To sum up, some hacker or group of hackers noticed an existing backdoor in the Juniper software, which may have been intentional or unintentional — you be the judge! They then piggybacked on top of it to build a backdoor of their own, something they were able to do because all of the hard work had already been done for them. The end result was a period in which someone — maybe a foreign government — was able to decrypt Juniper traffic in the U.S. and around the world.
And all because Juniper had already paved the road.
Source: A Few Thoughts on Cryptographic Engineering: On the Juniper backdoor
One of the most serious concerns we raise during these meetings is the possibility that encryption backdoors could be subverted. Specifically, that a backdoor intended for law enforcement could somehow become a backdoor for people who we don’t trust to read our messages. Normally when we talk about this, we’re concerned about failures in storage of things like escrow keys. What this Juniper vulnerability illustrates is that the danger is much broader and more serious than that.
As involved as that process was, getting unauthorized code covertly installed into an official operating system and keeping it there for years would appear to be an even more complicated—and brazen—undertaking. This 2013 article published by Der Spiegel reported that an NSA operation known as FEEDTHROUGH worked against Juniper firewalls and gave the agency persistent backdoor access.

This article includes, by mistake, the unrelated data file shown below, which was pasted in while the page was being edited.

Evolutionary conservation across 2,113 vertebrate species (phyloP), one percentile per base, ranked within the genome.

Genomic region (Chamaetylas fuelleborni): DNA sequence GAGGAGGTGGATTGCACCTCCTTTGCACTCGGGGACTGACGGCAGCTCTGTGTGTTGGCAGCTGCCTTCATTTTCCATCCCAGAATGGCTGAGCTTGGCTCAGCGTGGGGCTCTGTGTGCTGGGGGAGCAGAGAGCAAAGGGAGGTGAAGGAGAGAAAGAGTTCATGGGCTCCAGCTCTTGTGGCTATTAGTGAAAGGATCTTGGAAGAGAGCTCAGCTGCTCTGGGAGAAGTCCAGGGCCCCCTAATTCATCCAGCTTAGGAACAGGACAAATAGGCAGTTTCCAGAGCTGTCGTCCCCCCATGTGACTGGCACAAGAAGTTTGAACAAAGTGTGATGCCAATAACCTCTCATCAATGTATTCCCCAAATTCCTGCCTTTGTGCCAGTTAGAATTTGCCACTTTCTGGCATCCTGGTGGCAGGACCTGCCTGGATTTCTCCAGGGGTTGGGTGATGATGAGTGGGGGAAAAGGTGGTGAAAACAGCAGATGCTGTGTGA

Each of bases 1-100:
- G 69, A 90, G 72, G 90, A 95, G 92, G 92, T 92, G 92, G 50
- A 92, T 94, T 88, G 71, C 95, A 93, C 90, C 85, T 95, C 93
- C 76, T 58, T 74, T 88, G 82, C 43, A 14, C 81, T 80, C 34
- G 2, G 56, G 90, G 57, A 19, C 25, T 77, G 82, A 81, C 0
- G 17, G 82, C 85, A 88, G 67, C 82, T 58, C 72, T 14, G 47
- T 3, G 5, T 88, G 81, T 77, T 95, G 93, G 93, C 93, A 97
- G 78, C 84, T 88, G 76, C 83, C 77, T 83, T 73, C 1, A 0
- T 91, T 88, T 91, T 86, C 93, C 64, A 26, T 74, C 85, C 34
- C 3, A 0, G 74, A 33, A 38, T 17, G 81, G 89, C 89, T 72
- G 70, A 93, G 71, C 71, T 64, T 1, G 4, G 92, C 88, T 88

Source: “Unauthorized code” in Juniper firewalls decrypts encrypted VPN traffic | Ars Technica
The new direction that the switch represents is programmability. As SDN develops, more and more protocols are coming into play. VXLAN from VMware Inc. and NVGRE from Microsoft Corp. would be two examples, both being protocols for moving virtual machines around the network.
via Light Reading – Juniper Targets SDN With Another Core Switch.
Junosphere Lab is a first-of-its-kind offer from Juniper Networks that can reduce the costs of network planning and modeling by as much as 90%. Junosphere Lab provides a virtual environment where you can create and run elements and networks running the Junos operating system. You can use these networks to model your network, plan for new services, or examine “what-if” scenarios.
via Junosphere Lab – Juniper Networks.